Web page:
Rollins called again in 1981 and took Broom on the road for six years. He rejoined Rollins in 2005 for another long stint, and can be heard on an array of his releases, from 1981’s No Problem and 1983’s Reel Life (both on Milestone) to 2006’s Sonny, Please and 2008’s and 2014’s Road Shows, vols. 1 and 3 (all on Doxy), plus the 2008 Doxy DVD Sonny Rollins in Vienne.

Part of a precociously talented cadre at Manhattan’s “Fame” High School of Music and Art that included Omar Hakim, Marcus Miller, and Bernard Wright, Broom spent his senior year sitting in with legendary bebop pianist Al Haig at Gregory’s. He was still a teenager when he sat in with Art Blakey at Mikell’s, and ended up declining the drummer’s offer to join the Jazz Messengers. Instead he joined up with trumpeter Tom Browne, with whom he started recording for GRP. Broom quickly became a staple at the label, recording with Dave Grusin, Dave Valentin, and Bernard Wright and cutting his first two albums as a leader, 1981’s Clean Sweep (GRP/Arista) and 1984’s Livin’ for the Beat (Arista).

Broom relocated to Chicago in the mid-1980s and was called to rededicate himself to straight-ahead jazz. He got an important boost when hollowbody patriarch Kenny Burrell recruited him and conceived of his Jazz Guitar Band in 1986, which led to two Blue Note recordings and international tours with the ensemble. He also toured and recorded with B3 master Charles Earland, tenor star Stanley Turrentine, trumpet legends Dizzy Gillespie and Miles Davis, and New Orleans pianoman Dr. John, a gig that lasted from 1994 to 1999.

He formed the Bobby Broom Trio in 1990 and the Deep Blue Organ Trio with organist Chris Foreman and drummer Greg Rockingham in 1999, a group that recorded four blues-steeped albums before recently disbanding. With the trio serving as his primary creative vehicle, he’s released a string of critically acclaimed albums, starting with Stand! (Premonition). Recording for Origin since 2007’s Song and Dance, Broom has gone from strength to strength, releasing the sizzling live session The Way I Play in 2008, the enthralling Bobby Broom Plays for Monk in 2009, and 2012’s collection of inviting original tunes Upper West Side Story.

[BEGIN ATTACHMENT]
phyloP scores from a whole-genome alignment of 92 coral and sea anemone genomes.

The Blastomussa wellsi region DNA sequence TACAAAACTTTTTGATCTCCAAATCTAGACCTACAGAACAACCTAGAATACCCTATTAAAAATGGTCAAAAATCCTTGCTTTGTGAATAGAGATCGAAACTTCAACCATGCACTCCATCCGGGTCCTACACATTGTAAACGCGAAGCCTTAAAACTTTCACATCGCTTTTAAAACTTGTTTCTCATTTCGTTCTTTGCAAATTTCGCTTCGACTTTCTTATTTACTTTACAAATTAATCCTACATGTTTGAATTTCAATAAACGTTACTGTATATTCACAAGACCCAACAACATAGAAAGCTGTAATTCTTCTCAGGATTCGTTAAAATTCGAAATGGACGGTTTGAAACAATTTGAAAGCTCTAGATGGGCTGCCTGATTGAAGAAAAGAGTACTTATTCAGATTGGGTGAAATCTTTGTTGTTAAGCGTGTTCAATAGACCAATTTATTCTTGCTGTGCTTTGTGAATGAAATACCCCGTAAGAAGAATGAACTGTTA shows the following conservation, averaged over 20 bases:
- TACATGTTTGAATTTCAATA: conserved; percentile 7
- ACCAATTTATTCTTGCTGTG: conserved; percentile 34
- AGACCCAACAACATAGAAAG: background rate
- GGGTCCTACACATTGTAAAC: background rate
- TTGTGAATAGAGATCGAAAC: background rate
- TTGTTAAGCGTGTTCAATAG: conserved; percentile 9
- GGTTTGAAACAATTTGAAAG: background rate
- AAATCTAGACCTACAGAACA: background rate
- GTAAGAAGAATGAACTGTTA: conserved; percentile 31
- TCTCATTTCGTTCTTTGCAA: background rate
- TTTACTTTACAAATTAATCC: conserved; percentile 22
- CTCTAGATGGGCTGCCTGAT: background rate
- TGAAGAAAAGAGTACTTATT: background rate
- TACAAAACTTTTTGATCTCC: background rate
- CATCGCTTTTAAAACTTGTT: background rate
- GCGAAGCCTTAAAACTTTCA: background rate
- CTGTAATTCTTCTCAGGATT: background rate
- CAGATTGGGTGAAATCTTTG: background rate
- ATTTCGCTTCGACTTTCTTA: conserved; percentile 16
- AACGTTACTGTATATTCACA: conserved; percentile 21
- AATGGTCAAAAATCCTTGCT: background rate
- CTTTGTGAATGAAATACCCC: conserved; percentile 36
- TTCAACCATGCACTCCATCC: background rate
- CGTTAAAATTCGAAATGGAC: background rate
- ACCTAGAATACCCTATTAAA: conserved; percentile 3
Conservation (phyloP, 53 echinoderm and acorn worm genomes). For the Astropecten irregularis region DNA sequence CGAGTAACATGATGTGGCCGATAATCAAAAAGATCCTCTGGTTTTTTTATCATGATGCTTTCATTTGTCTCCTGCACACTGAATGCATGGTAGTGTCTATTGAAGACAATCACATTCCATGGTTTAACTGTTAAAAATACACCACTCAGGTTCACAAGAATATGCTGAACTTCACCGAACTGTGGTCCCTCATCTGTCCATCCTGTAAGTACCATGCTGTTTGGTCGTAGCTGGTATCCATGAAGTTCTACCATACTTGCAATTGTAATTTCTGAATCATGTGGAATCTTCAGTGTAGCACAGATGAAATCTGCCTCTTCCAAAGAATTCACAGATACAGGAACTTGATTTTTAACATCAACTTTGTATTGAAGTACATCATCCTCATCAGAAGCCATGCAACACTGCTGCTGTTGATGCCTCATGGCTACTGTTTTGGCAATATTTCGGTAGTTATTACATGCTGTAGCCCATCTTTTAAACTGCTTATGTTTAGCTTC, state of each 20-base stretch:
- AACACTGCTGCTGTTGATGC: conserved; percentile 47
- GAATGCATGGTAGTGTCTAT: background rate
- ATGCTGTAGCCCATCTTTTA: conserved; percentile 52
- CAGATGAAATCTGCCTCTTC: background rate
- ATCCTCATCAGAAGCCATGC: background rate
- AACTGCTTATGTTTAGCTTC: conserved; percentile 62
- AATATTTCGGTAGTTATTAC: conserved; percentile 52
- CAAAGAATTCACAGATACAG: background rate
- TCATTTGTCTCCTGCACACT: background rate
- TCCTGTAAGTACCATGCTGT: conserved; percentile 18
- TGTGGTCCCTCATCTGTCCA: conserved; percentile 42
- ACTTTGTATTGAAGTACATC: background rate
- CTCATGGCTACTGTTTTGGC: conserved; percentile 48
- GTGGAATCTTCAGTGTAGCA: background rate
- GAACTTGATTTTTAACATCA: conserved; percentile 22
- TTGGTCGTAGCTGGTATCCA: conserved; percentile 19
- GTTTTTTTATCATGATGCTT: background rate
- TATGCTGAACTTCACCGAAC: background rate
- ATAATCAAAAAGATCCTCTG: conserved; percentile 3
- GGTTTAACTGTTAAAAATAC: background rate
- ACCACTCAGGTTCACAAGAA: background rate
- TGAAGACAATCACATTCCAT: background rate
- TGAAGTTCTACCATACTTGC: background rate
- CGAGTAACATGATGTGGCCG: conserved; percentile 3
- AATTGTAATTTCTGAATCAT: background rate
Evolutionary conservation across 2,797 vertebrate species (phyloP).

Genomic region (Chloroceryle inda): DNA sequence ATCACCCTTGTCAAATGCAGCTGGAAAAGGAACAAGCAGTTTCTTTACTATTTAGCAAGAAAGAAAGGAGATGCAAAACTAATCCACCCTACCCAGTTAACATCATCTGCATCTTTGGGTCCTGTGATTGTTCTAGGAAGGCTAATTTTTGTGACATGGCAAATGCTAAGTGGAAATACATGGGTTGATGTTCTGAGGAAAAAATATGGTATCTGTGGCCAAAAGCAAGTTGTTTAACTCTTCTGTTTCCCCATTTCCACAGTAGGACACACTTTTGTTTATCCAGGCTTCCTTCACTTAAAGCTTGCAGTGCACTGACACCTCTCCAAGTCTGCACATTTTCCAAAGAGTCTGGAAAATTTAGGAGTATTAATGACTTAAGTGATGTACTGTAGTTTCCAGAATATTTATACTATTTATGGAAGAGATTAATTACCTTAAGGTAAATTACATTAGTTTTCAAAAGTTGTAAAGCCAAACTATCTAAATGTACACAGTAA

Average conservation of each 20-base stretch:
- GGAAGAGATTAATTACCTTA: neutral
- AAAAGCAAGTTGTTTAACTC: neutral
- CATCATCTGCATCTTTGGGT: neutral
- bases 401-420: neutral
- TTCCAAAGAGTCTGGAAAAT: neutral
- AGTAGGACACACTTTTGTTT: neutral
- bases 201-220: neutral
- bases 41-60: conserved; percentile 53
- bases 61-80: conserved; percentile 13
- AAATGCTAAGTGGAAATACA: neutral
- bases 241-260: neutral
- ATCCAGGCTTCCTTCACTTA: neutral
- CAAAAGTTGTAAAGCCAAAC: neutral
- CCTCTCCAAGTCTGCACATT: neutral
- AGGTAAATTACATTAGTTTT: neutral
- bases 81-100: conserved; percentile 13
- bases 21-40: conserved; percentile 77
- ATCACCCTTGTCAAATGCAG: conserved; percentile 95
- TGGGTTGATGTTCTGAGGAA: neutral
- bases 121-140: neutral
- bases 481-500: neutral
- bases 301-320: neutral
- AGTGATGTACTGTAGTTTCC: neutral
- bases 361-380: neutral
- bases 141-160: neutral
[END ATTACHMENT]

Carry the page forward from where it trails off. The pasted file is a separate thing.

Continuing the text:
A dedicated educator, Broom earned a B.A. in music from Columbia College and an M.A. in jazz pedagogy from Northwestern University. He has taught at the University of Hartford, the American Conservatory of Music, Roosevelt University, and DePaul University. In recent years he’s worked with a jazz mentoring program sponsored by the Ravinia Festival Organization, teaching music students in public high schools throughout Chicago.

Young musicians can learn a great deal by paying close attention to Broom’s trio, a band that serves as an ideal forum for the guitarist’s singular vision, while “bringing in everybody’s musical conception,” he says. “I’ve played with a bunch of other people, and Dennis and Makaya have too, but it’s a specific, unique sound when we get together with each other.” Playing with enviable clarity and power, allied with exactly the right players, Broom is seizing the moment. More than a title track, “My Shining Hour” is an apt description of Broom’s latest superlative release. •